Of course, no one in the conference is accusing Republican leadership of intentionally dragging out the funding debate in hopes of rolling the two negotiations into one. Conservatives continue to the blame the prolonged shutdown on Senate Democrats and the White House. Still, they are suspicious of any GOP effort to abandon the narrow goals of the fight over the stopgap spending bill in favor of an ill-defined attempt at a big, broad deal.
“The reason the federal government is shut down is because President Obama and his allies continue to protect a failed law that is hurting the country,” Heritage Action CEO Michael Needham said in a statement Thursday. “Their reckless behavior should not breathe life into misguided dreams for a grand bargain, which everyone understands is Washington-speak for undermining the sequester, increasing taxes, and accumulating debt.”
What We're Following See More »
"A new Wall Street Journal/NBC News poll found that 34% of registered voters think the three presidential debates would be extremely or quite important in helping them decide whom to support for president. About 11% of voters are considered 'debate persuadables'—that is, they think the debates are important and are either third-party voters or only loosely committed to either major-party candidate."
Will he or won't he? That's the question surrounding Donald Trump and his on-again, off-again threats to bring onetime Bill Clinton paramour Gennifer Flowers to the debate as his guest. An assistant to flowers initially said she'd be there, but Trump campaign chief Kellyanne Conway "said on ABC’s 'This Week' that the Trump campaign had not invited Flowers to the debate, but she didn’t rule out the possibility of Flowers being in the audience."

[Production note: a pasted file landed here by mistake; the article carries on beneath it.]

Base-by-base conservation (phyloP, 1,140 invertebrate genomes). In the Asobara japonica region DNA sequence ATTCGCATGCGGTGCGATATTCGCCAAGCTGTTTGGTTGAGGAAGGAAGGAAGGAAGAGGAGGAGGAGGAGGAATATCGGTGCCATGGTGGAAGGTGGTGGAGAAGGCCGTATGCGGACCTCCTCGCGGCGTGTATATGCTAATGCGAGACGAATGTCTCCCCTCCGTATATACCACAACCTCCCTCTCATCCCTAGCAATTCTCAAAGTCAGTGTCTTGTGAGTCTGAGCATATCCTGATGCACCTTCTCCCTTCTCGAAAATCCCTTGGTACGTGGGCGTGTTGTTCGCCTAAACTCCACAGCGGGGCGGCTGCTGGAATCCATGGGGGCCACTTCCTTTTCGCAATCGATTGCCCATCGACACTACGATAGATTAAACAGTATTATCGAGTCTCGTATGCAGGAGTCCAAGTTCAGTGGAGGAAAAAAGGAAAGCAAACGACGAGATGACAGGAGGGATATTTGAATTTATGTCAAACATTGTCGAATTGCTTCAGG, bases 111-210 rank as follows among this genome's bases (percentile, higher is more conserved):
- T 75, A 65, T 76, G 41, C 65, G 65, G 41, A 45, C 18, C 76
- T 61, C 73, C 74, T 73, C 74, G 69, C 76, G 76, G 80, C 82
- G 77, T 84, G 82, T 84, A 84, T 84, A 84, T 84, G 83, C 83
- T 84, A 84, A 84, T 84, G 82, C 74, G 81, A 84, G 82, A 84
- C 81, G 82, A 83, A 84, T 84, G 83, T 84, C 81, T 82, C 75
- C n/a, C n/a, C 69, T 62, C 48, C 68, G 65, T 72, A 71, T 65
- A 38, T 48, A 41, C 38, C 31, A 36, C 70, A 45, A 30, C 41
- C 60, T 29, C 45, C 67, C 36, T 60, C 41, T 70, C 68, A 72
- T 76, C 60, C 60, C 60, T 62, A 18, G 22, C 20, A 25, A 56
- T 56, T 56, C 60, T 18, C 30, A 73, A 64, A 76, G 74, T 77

NBC's Lester Holt hasn't hosted the "Nightly News" since Tuesday, as he's prepped for moderating the first presidential debate tonight—and the first of his career. He's called on a host of NBC talent to help him, namely NBC News and MSNBC chairman Andy Lack; NBC News president Deborah Turness; the news division's senior vice president of editorial, Janelle Rodriguez; "Nightly News" producer Sam Singal, "Meet the Press" host Chuck Todd, senior political editor Mark Murray and political editor Carrie Dann. But during the debate itself, the only person in Holt's earpiece will be longtime debate producer Marty Slutsky.
"The House passed legislation late Thursday that would prohibit the federal government from making any cash payments to Iran, in protest of President Obama's recently discovered decision to pay Iran $1.7 billion in cash in January. And while the White House has said Obama would veto the bill, 16 Democrats joined with Republicans to pass the measure, 254-163."
In contrast to Hillary Clinton's meticulous debate practice sessions, Donald Trump "is largely shunning traditional debate preparations, but has been watching video of…Clinton’s best and worst debate moments, looking for her vulnerabilities.” Trump “has paid only cursory attention to briefing materials. He has refused to use lecterns in mock debate sessions despite the urging of his advisers. He prefers spitballing ideas with his team rather than honing them into crisp, two-minute answers.”